I swear I tried at the beginning. As far and for as long as I could. But going to the mall or getting in public transit, watching local TV, would drive me nuts. Not only did I miss listening and speaking English, but I also couldn’t stand listening to the local language. It would give me terrible headaches and I’d feel tired and a little in panic too, since to me they were all talking too fast and speaking so loud, I would even give up shopping or whatever it is what I was doing, to leave the store just so I could be somewhere quiet and give my mind some rest.

Of course, after a while, we all get used to a new routine. The reverse culture shock has phases. I’ve been through the worse ones I guess. But now, nearly eight years after coming home, I can’t avoid the truth: I still feel there’s some lack of belongingness up to today. Unfortunately, my friend was right then and still is: I don’t belong here. I was so immersed in the American culture that I was and still am having difficulties adjusting to my own country. This sort of reverse homesickness has been secretly in me for the past 8 years. I don’t ever talk about it, so people won’t think I’m crazy. Except for the friends I’ve made while in the States, I don’t tell people how I feel. People who didn’t have this experience don’t understand it. First, they say it will pass. Then they say we just miss the life we had. Then they say we’re getting annoying. Lastly, they believe it’s become an obsession.

I wish I knew people who are still going through this after years, like me. Just so I could talk about it more freely and openly and maybe it would help us both. Follow me on Twitter and let’s talk more about this.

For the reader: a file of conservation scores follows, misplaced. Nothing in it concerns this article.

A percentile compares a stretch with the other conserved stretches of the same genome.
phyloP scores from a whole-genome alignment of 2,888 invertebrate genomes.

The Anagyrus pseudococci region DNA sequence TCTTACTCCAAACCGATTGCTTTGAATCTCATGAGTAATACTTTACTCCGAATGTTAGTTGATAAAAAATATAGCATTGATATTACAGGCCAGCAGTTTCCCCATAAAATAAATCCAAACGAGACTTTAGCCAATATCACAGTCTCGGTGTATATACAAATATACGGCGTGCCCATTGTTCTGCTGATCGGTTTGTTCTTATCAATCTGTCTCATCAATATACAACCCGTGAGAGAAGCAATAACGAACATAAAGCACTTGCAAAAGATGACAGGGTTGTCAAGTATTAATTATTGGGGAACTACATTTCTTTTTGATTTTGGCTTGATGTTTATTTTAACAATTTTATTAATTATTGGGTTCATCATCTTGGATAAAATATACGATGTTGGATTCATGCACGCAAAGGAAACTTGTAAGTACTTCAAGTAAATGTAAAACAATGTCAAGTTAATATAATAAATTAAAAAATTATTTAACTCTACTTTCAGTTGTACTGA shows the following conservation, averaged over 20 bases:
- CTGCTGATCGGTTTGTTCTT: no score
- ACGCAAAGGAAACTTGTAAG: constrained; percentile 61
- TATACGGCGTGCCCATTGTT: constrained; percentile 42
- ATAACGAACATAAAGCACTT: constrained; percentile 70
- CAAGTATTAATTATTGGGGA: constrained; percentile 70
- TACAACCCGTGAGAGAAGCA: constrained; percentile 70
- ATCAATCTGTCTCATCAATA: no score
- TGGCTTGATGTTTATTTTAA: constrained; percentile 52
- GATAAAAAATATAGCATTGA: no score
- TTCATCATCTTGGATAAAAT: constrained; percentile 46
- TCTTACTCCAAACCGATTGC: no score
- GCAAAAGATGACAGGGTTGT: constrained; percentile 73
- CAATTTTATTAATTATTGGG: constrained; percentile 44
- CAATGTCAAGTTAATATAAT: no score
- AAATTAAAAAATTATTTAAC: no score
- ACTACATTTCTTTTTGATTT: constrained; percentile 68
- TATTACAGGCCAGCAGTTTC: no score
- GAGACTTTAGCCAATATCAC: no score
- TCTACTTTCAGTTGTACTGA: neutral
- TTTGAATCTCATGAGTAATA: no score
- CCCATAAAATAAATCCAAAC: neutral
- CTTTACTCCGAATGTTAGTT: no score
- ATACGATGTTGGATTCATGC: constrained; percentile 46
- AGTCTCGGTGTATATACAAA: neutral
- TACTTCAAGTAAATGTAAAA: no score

I hardly watch local tv shows. If I’m watching something, it has to be in English. If I Google something, it’s in English. YouTubers, bloggers news channels, and magazines I follow are either from the US or Canada. I’ve set up my phone, TV, tablet, and computer to the English language.  And it’s not just the language I miss. I miss the lifestyle, the culture, the cleaning products, the people, the infrastructure, the overall system where things work, simplifying a cleaning routine, being able to buy clothes, sneakers, a car  – without breaking the bank. I really miss EVERYTHING.

It wasn’t until this year I found out there is such a thing as reverse culture shock. I was looking up online to see why I was feeling out of place in my own country. Why home was not feeling like home anymore. Now I know what this is. And without even knowing, I’ve been doing some of the tips experts say we must do in order to feel better. I keep in touch with American friends, I travel often and all of that. But after my vacations in Canada, I realized I actually identify with the general North American culture. I was happy to know I wasn’t (that) obsessed over the US. It was good to know that I was normal. That I just love that country (now 2, the US and Canada) so much, only because my time abroad has significantly influenced my identity, who I am.

I do not regret going abroad at all. I would do it again if I could. It’s just sad that I couldn’t handle the return home more smoothly. But still, it is a unique experience that has broadened my horizons and the way I see life. I am more open to new ideas and I respect different cultures more.

I try to see the good in everything. So despite having this issue, I was still able to find endless possibilities while back home.

Dealing with reverse culture shock when returning home

This post may contain affiliate links, which means if you make a purchase by clicking on my links, I will receive a small commission at no extra cost to you, that will help keep this website running. Thanks in advance for your support!

If a friend or someone you care is acting strange or anxious about their (past) time overseas, I hope this post helps you understand they better.

Don’t let me be the only strange here, LOL. Have you also feel, at some point, that home wasn’t home anymore?